IN RE: Jon B. BOMBARD Jr., Appellant, v. STATE of New York et al., Respondents.
Appeal from a judgment of the Supreme Court (Cahill, J.), entered June 7, 2012 in Albany County, which dismissed petitioner's application, in a proceeding pursuant to CPLR article 78, to review a determination of respondent State University of New York at Plattsburgh terminating petitioner's probationary promotional employment.
Petitioner has been employed as a University Police Officer 1 at the campus of respondent State University of New York at Plattsburgh (hereinafter the University) since 1999. In October 2010, after passing a competitive civil service examination, petitioner was promoted to the title of University Police Officer 2, subject to a probationary period of 12 to 52 weeks. Immediately prior to the end of his probationary period, petitioner was returned to his former position. He thereafter initiated this CPLR article 78 proceeding challenging this determination and seeking reinstatement to the position of University Police Officer 2 with full back pay. Supreme Court dismissed the petition, and petitioner appeals.
Initially, we find no merit in petitioner's procedural contentions. Respondent Board of Trustees of the State University of New York is statutorily empowered “[t]o make and establish ․ rules and regulations” (Education Law § 355 [b] ), and thus properly enacted regulations delegating powers to chief administrative officers, including the powers to make probationary appointments and appoint classified civil service employees (see 8 NYCRR 333.2, 335.18).1 Further, the Board properly permitted chief administrative officers to assign powers, duties and responsibilities to college administrative officers (see 8 NYCRR 333.9). Contrary to petitioner's further contention, respondent Arlene M. Sabo, the University Police Chief, and respondent Jerry Lottie, the Assistant Police Chief, did not violate 4 NYCRR 4.5(b)(5)(iii) by failing to deliver a written report to the University stating the reasons for the termination two weeks prior to the end of his probationary period; the record demonstrates substantial compliance with the notice requirements (see Matter of Schuman v. Westchester County Health Care Corp., 304 A.D.2d 585, 585 , lv denied 100 N.Y.2d 511 ; Matter of Rosenberg v. Wickham, 36 A.D.2d 881, 882 ; see also Matter of Glenn v. State Univ. of N.Y., Purchase Coll., 243 A.D.2d 712, 712–713  ) .2
As a substantive matter, however, we find that petitioner met his initial burden of proof to raise factual issues as to whether he was terminated in bad faith, and thus a hearing is necessary to determine whether his probationary position was properly terminated based upon his unsatisfactory work performance, or for other improper reasons (see Matter of Scott v. Workers' Compensation Bd. of State of N.Y., 275 A.D.2d 877, 877–878 ; Matter of Gordon v. Town of Queensbury, 256 A.D.2d 784, 785  ). In so holding, we fully recognize that the rights of a probationary employee are strictly limited (see Matter of Swinton v. Safir, 93 N.Y.2d 758, 763 ; Matter of Shabazz v. New York State Dept. of Correctional Servs., 63 AD3d 1253, 1254  ). Nevertheless, petitioner has alleged that Sabo and Lottie harbored ill will against him due to a “no confidence” petition that he had circulated among University police officers in 2010. By affidavit testimony, both of these parties denied knowledge of petitioner's involvement in that matter. However, petitioner further alleges that, as a result of the potential for bias and ill will resulting from this petition, normal protocol was altered when his promotion was under consideration, and these parties were “removed from the decision-making/recommendation process.” Respondents' answer includes a general denial of this assertion, but Sabo and Lottie did not directly deny it in their affidavits, and it is not otherwise clearly rebutted in the record. These parties, each vested with supervisory authority relative to petitioner's employment, were directly responsible for the termination of his promotional position. While the record is not devoid of evidence that petitioner's work performance was unsatisfactory, he challenges the accuracy of this evidence. On this limited record, the resolution of the parties' conflicting claims turns primarily on issues of credibility, and we find that petitioner has raised sufficient questions of fact to justify a hearing and development of his allegations of bad faith (see Matter of Garrity v. University at Albany, 301 A.D.2d 1015, 1016–1017  ).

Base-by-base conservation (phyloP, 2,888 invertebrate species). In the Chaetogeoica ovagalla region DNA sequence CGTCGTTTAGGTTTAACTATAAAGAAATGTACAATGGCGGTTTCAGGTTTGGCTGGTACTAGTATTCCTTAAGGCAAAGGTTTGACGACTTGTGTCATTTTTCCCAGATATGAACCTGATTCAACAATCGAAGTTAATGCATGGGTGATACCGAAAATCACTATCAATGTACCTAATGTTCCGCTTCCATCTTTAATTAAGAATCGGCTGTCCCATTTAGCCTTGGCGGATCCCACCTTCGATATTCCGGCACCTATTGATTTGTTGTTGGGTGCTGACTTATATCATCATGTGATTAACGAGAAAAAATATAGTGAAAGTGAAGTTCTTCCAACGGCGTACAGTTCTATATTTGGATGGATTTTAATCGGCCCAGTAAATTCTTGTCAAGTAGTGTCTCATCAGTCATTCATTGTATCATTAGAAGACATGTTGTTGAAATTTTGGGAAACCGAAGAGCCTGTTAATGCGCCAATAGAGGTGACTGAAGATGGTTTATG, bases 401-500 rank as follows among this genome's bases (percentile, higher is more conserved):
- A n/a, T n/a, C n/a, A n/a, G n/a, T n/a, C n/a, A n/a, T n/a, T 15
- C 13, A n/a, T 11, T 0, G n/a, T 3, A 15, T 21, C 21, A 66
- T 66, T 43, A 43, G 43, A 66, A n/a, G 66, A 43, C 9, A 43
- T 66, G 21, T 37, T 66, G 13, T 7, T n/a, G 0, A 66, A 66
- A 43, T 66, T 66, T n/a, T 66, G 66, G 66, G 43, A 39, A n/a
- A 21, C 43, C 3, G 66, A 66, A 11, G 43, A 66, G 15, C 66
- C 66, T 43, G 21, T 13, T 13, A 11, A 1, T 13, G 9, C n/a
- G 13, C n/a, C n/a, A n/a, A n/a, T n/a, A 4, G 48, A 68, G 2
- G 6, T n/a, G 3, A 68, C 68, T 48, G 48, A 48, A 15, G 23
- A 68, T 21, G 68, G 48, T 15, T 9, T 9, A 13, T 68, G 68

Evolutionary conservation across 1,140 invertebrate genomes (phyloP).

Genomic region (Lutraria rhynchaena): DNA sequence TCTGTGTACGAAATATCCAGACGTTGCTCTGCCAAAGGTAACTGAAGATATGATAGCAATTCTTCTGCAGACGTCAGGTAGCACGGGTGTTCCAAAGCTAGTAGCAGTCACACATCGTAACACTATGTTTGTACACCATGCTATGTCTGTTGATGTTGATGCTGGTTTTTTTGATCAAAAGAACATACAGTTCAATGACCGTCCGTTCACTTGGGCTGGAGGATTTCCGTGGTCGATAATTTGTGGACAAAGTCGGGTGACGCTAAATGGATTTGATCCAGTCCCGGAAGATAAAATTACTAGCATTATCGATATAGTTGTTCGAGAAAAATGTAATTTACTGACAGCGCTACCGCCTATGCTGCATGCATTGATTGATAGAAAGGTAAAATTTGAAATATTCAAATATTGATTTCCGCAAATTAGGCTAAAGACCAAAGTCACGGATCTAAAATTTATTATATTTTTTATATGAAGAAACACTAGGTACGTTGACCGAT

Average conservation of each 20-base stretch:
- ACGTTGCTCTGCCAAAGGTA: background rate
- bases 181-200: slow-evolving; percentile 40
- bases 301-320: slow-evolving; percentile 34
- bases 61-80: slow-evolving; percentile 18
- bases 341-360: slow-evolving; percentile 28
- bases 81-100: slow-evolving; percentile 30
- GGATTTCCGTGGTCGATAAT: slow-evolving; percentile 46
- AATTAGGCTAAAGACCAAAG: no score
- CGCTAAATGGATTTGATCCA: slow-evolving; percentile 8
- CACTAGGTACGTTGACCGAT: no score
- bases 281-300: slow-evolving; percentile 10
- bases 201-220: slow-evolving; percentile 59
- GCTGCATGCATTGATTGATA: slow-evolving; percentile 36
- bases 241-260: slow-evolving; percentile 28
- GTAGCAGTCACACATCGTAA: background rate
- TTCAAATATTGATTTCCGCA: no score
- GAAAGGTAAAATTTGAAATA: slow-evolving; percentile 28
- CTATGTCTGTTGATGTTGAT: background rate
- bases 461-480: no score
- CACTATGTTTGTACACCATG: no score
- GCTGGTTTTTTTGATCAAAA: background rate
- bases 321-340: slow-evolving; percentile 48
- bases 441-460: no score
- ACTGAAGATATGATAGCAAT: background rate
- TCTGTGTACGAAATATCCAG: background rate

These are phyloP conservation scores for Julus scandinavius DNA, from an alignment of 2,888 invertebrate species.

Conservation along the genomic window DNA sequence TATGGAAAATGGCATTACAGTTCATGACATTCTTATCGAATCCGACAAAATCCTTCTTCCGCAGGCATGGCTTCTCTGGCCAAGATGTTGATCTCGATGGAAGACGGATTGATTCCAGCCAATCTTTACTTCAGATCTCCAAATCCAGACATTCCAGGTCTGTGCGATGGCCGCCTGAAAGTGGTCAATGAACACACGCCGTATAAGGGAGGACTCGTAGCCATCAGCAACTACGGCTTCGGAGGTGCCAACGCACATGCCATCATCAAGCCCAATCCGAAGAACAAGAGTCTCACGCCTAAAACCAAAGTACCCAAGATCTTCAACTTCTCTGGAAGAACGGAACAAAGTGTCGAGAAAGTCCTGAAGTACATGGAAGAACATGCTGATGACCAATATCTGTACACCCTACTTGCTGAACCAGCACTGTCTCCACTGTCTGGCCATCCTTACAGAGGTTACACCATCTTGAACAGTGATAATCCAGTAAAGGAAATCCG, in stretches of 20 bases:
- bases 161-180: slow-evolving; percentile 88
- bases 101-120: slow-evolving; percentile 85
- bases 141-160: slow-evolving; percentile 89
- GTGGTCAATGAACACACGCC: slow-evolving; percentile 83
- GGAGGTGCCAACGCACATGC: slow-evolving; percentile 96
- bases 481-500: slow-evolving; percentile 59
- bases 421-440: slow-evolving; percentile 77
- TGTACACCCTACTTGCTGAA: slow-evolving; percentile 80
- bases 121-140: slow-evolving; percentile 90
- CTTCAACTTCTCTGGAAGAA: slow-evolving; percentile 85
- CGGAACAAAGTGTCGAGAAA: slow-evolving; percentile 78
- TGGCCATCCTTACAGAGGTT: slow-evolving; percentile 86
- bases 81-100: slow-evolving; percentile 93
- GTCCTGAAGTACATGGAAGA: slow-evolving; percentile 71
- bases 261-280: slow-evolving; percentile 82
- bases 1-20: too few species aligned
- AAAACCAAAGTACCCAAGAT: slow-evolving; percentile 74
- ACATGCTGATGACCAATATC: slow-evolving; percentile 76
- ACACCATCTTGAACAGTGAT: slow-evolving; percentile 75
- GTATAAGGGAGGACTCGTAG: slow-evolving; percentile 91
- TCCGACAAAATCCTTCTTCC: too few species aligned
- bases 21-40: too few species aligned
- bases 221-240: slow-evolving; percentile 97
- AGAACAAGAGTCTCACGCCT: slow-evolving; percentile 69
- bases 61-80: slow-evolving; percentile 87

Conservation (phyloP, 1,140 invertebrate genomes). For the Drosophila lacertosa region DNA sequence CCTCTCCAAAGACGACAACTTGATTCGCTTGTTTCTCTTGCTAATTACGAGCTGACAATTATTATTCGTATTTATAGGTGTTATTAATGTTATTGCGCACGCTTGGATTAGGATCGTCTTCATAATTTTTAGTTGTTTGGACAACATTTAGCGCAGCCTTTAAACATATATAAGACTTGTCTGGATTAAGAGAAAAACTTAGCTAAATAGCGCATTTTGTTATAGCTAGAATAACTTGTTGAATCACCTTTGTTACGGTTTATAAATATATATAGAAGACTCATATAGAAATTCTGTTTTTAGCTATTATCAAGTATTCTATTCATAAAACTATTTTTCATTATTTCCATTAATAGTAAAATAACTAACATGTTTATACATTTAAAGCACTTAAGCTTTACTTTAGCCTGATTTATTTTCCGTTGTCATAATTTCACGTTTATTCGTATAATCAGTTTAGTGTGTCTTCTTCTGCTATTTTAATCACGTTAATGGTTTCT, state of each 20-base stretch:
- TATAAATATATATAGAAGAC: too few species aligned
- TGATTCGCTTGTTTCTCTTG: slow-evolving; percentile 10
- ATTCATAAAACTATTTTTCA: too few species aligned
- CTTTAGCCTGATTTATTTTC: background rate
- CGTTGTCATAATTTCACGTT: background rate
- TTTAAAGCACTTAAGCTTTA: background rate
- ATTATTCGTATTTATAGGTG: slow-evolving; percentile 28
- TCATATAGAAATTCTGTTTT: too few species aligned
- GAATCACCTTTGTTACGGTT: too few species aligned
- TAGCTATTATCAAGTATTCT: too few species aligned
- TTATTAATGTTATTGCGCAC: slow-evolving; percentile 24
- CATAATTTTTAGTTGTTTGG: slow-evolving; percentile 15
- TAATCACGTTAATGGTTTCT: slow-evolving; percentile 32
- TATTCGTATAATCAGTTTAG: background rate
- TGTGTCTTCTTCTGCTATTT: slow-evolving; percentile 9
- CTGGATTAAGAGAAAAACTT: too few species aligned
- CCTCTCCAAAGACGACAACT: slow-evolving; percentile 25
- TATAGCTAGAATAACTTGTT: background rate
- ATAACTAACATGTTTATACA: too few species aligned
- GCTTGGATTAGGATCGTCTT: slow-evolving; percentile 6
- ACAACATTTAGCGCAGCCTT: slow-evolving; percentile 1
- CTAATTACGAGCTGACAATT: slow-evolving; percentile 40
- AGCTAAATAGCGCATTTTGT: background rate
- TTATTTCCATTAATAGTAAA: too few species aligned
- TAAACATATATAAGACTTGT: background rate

In light of this determination, petitioner's further contention regarding the lack of documentation in the record, brought about in part by his motion to strike portions thereof, need not be addressed.
ORDERED that the judgment is modified, on the law, without costs, by reversing so much thereof as dismissed, without a hearing, those portions of the petition as alleged that the termination of petitioner's promotional position was arbitrary, capricious and in bad faith; matter remitted to the Supreme Court for further proceedings not inconsistent with this Court's decision; and, as so modified, affirmed.
1. The chief administrative officer is defined as “[t]he head of a college ․ whether called president, dean, provost, director or otherwise” (8 NYCRR 326.1[h] ).
2. The report recommending petitioner's termination was dated exactly two weeks before the end of his probationary period. Even if, as petitioner contends, this report was not timely delivered, a University official received a separate written list of reasons for the recommendation just over two weeks before the probationary period ended.
ROSE, J.P., LAHTINEN and McCARTHY, JJ., concur.